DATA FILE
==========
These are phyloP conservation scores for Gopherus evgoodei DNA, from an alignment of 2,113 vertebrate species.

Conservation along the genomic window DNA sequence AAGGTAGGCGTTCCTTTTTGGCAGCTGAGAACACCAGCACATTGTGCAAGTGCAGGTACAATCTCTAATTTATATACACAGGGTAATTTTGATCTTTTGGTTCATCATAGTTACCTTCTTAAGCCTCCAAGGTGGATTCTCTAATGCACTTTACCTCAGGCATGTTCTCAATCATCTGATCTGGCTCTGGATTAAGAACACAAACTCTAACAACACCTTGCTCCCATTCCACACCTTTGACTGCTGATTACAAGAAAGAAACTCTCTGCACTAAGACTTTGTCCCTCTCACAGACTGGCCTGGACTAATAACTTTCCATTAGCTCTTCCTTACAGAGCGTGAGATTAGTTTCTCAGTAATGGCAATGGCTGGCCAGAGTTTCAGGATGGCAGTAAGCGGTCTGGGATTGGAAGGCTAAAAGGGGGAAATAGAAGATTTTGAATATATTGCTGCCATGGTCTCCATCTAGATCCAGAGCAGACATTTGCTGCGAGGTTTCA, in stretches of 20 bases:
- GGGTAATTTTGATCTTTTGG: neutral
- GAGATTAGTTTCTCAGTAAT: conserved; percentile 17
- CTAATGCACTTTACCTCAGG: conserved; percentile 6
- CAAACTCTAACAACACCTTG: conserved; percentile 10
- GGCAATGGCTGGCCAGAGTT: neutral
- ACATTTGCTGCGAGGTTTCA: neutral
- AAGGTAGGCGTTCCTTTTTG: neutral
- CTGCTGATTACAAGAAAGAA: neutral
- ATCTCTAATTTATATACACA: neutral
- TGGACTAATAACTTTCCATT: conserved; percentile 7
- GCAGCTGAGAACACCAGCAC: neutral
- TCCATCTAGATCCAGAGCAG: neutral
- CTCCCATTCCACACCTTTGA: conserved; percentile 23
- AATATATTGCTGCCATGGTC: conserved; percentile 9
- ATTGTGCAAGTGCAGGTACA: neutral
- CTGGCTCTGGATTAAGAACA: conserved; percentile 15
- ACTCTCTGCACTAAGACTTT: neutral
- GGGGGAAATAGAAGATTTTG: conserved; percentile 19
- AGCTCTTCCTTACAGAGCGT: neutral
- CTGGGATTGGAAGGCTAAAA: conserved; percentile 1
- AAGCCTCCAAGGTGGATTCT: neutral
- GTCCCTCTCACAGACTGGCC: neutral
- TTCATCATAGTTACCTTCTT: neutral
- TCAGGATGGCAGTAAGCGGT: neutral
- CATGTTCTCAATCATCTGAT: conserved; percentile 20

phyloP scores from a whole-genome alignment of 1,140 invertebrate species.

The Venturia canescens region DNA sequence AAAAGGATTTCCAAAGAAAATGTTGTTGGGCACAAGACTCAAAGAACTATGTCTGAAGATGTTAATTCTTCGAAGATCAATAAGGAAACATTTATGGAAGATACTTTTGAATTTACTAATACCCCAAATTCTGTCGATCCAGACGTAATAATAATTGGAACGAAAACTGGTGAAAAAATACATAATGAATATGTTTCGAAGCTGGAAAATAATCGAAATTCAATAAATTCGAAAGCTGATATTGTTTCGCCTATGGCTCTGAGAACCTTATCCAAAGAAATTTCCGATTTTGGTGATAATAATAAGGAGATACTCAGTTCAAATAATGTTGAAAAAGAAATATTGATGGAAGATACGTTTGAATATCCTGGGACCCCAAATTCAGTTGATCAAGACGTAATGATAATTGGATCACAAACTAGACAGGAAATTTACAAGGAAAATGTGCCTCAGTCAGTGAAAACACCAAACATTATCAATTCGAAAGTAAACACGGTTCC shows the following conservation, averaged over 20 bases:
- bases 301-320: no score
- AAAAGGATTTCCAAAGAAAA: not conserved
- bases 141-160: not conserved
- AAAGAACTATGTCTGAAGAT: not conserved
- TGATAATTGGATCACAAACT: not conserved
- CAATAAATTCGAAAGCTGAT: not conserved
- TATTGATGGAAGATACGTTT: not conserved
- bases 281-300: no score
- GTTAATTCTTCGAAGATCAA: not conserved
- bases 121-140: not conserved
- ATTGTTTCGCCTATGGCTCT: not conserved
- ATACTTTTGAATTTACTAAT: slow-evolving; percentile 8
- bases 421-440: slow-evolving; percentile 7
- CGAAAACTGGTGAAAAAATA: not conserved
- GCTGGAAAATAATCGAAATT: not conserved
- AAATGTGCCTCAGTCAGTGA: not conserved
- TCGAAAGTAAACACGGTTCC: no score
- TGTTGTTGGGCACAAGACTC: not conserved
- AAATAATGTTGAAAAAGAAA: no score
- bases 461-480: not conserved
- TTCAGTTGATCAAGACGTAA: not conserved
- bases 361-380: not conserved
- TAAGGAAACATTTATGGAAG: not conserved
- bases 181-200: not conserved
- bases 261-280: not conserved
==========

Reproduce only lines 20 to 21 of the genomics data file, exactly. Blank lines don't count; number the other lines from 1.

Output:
- GGGGGAAATAGAAGATTTTG: conserved; percentile 19
- AGCTCTTCCTTACAGAGCGT: neutral